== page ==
Cargo Ships May Be Causing More Lightning – Here’s Why


A recent study shows that cargo ships may be creating more lightning, and it was apparent to researchers that some physical processes were at play with the cargo ship – lightning relationships. So how does a cargo ship create lightning?

Seasonal lightning

A study published in the American Geophysical Union journal, Geophysical Research Letters, examined 12 years of global lightning stroke data (2005 to 2016) from the World Wide Lightning Location Network. Their analysis revealed that the density of lightning doubled over shipping lanes in the South China Sea and northeastern Indian Ocean compared to nearby, similar regions.

They also found that this lightning enhancement had some degree of seasonality. November to April was the dominant period for the Indian Ocean while April to December was most significant in the South China Sea.

The researchers finally hypothesize that aerosols (particulate matter) emitted from ship exhausts are the culprit.

Aerosols cause dense clouds

To understand how a cargo ship can affect lightning, it is important to understand the physical processes at play. Lightning is caused by glaciated storms. In other words, the storms are composed of a mixture of liquid drops, graupel, and ice crystals.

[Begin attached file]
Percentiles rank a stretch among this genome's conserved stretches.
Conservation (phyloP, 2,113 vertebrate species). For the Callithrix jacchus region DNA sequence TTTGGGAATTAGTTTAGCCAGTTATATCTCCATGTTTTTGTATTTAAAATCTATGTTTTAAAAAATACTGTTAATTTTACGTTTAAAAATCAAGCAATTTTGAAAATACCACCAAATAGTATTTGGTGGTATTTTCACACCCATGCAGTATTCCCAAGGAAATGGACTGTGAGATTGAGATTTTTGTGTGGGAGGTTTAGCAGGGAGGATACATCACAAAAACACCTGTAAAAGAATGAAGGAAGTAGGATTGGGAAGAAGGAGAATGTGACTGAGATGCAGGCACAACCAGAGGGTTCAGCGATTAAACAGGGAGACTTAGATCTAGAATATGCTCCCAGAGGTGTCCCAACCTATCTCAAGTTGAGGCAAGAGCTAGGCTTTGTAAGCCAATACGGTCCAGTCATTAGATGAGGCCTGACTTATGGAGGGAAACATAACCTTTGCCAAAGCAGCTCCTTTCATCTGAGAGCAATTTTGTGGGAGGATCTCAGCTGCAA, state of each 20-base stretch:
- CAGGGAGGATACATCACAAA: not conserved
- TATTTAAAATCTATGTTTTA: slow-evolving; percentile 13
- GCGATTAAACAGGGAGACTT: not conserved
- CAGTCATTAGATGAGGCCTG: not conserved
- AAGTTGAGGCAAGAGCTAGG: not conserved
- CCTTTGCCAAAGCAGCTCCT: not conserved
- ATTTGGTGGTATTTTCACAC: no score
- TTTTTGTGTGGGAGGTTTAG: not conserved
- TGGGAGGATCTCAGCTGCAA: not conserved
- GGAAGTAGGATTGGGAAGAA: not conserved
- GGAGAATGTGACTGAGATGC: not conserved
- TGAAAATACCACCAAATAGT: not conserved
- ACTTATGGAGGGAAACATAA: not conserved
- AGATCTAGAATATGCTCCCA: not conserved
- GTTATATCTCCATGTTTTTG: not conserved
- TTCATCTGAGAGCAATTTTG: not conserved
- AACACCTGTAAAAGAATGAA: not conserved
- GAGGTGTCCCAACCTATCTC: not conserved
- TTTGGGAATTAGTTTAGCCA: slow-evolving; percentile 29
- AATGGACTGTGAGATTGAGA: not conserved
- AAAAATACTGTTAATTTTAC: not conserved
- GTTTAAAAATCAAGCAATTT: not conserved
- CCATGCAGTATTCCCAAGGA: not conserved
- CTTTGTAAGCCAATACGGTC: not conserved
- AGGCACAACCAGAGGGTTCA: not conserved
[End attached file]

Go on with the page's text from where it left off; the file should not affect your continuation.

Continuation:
A fundamental premise of cloud development is that a “seed” or condensation nucleus is typically required for a cloud droplet (or ice crystal) to form. This is called heterogeneous nucleation. Cloud droplets and ice nuclei rarely form directly from the vapor phase without that “seed.” Thornton and his colleagues believe that the aerosols from ship tracks serve as condensation nuclei for cloud formation, which leads to deeper clouds able to become electrified.

The NASA satellite instrument MODIS (first image in the article cited above) reveals ship track clouds over the Pacific Ocean.

Evidence of human influence

These finding provides one of the clearest examples of a human perturbation to aerosol particles and lightning in an otherwise clean region. The researchers say that results indicate that the ship exhaust particles are, in fact, changing a tropical rainstorm into a thunderstorm—from no lightning to a storm with lightning, or adversely, the particles are increasing the vertical development of thunderstorms to an even more harder lightning than it would typically produce.

The researchers confirmed the last statements by comparing surface lightning data with radar data from NASA’s Tropical Rainfall Measuring Mission (TRMM), which had a satellite-borne weather radar. The radar can explore the vertical structure of the cloud in order to compare the depth of vertical liquid with ice particles.

This is just another piece in the puzzle of how human activity affects weather and climate.

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Source: Forbes


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